This week at work, I took a close look at what I actually accomplished in serving others. My personal goal has always been to be able to serve others without making it a task. It should be something that comes natural and part of my daily routine. It is so easy to get absorbed in “self” and what we want to accomplish. This week I’d like to focus on 5 ways to serve others which are a little out of the ordinary that we may not have thought about when it comes to serving.
- “Be A Friend to Someone Who Doesn’t Deserve It”. We know who these people are at work. What we don’t know is what is going on in their lives. Maybe they’ve made some wrong choices and need someone to help them get on the right track. Reach out to them because you know that nobody else probably will.
- “Put Away Your Cell Phone in Conversation”. We are all guilty of having the cell phone right on our desk when we visit with people. Even if we don’t answer it, if it rings, beeps, or vibrates, we take our attention off the conversation even if it is brief. Make it a point to tell them you need to turn off your phone because their conversation is important to you.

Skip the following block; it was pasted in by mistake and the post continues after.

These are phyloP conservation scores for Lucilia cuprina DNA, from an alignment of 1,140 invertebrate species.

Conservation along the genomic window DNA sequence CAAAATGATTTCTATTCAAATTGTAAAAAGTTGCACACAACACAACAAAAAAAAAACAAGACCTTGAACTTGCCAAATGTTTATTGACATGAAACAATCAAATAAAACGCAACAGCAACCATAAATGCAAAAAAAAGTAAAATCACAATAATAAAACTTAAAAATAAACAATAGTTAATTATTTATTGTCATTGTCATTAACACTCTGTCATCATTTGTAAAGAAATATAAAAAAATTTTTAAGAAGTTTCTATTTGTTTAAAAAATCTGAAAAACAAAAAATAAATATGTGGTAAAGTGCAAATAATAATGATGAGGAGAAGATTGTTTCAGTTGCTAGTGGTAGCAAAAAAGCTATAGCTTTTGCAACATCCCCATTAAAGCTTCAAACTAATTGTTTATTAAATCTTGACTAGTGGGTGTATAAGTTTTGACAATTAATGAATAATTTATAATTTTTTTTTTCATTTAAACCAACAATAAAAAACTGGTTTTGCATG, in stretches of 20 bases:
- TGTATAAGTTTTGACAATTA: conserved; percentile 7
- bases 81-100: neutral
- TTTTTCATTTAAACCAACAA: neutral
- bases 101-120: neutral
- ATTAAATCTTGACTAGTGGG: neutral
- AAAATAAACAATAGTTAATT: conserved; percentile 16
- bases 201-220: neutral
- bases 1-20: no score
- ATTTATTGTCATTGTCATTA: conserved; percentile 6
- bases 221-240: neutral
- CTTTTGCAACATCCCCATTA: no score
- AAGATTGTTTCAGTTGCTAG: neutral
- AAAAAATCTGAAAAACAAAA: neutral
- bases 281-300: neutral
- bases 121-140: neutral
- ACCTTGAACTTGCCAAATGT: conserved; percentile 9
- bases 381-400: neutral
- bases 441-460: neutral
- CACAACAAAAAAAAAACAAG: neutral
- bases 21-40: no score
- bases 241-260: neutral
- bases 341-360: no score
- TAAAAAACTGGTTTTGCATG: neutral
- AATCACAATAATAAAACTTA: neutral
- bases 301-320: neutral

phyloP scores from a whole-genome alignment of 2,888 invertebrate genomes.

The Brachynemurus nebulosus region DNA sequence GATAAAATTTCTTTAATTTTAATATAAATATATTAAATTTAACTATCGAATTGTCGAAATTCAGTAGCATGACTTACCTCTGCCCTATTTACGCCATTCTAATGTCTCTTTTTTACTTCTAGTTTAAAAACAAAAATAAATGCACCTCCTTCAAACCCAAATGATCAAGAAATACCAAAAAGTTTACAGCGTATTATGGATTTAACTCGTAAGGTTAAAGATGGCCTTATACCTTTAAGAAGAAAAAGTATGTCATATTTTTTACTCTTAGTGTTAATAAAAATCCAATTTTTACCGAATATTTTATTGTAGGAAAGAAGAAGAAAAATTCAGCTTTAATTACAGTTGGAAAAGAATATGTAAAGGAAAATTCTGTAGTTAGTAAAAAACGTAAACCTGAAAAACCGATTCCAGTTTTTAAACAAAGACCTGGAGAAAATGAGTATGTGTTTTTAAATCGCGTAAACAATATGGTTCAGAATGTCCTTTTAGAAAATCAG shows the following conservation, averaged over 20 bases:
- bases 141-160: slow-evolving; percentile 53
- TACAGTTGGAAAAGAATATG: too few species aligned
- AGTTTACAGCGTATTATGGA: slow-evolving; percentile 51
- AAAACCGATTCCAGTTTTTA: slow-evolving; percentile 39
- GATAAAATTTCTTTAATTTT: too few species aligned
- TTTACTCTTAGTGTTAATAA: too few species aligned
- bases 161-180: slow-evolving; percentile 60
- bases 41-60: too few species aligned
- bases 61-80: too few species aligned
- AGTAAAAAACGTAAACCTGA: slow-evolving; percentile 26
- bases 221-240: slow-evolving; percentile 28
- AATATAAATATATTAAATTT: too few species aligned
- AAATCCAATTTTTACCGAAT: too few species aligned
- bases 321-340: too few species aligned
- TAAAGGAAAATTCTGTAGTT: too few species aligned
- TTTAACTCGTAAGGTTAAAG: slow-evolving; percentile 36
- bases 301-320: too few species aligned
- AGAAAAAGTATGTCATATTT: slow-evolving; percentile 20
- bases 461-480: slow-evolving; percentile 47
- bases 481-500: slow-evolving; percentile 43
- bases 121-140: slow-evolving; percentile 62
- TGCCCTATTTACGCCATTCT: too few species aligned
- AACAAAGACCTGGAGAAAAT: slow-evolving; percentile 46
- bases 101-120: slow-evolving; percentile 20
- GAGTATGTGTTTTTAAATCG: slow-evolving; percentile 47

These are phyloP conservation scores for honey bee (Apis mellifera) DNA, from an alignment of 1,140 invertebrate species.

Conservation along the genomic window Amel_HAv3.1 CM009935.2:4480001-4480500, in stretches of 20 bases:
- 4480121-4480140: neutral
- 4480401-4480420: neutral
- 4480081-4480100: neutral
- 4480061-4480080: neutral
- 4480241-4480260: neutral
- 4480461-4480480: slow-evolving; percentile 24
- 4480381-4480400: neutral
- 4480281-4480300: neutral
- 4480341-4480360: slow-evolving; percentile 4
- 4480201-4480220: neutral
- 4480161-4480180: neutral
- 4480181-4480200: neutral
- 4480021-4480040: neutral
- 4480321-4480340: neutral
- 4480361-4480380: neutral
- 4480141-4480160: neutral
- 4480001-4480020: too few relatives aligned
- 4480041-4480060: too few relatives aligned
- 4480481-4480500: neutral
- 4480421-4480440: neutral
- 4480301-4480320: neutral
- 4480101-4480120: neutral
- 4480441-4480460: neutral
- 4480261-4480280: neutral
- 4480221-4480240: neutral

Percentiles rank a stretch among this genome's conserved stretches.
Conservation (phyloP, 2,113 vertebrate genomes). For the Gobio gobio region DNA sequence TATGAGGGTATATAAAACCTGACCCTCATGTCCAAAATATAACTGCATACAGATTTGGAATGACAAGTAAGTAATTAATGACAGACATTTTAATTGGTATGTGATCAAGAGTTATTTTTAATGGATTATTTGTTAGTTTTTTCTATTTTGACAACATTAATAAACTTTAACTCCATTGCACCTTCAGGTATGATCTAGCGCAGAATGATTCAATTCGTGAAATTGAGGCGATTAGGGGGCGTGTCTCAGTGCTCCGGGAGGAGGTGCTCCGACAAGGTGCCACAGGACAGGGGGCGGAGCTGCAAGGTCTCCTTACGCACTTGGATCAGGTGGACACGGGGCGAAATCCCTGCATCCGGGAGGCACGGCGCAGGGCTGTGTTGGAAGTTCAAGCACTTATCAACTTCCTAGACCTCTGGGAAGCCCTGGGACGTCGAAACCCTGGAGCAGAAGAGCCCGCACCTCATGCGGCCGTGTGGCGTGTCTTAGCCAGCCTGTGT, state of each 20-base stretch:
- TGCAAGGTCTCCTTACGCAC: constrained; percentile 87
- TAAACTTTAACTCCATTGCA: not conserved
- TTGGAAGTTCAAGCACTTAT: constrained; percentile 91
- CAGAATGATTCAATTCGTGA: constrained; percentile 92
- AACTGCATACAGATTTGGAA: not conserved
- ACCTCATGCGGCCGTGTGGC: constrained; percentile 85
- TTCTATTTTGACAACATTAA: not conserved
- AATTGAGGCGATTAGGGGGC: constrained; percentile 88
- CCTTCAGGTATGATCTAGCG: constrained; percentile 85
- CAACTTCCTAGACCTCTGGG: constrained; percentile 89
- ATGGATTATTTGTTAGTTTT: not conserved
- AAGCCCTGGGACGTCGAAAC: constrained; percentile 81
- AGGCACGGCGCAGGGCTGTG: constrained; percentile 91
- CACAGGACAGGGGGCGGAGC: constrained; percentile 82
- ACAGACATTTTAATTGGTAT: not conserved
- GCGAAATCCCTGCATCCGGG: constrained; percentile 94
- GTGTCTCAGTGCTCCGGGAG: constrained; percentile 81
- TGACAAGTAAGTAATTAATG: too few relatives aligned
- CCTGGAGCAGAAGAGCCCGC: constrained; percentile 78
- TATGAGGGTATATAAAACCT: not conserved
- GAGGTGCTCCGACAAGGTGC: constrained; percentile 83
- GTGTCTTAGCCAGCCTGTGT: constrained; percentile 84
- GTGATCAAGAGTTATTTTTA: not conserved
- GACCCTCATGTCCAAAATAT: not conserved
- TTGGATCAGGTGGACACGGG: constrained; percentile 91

- “Allow Others to Speak Before You”. In a meeting you have scheduled, start by asking everyone to share their thoughts and ideas before you speak. Let them know you want to hear what they are thinking, listen intently and take notes. I truly believe taking notes when others are speaking shows a great deal of respect and in turn, they understand how important they are to the conversation.
- “Buy Someone Lunch”. Take a day in the next week to look for someone at work that you can take to lunch. Not the same people you go with on a regular basis, but someone out of your comfort zone. Who at work looks like they are struggling? Who always eats in the cafeteria or break room and you know probably can’t afford to eat out? Find that person and just invite them to have lunch with you.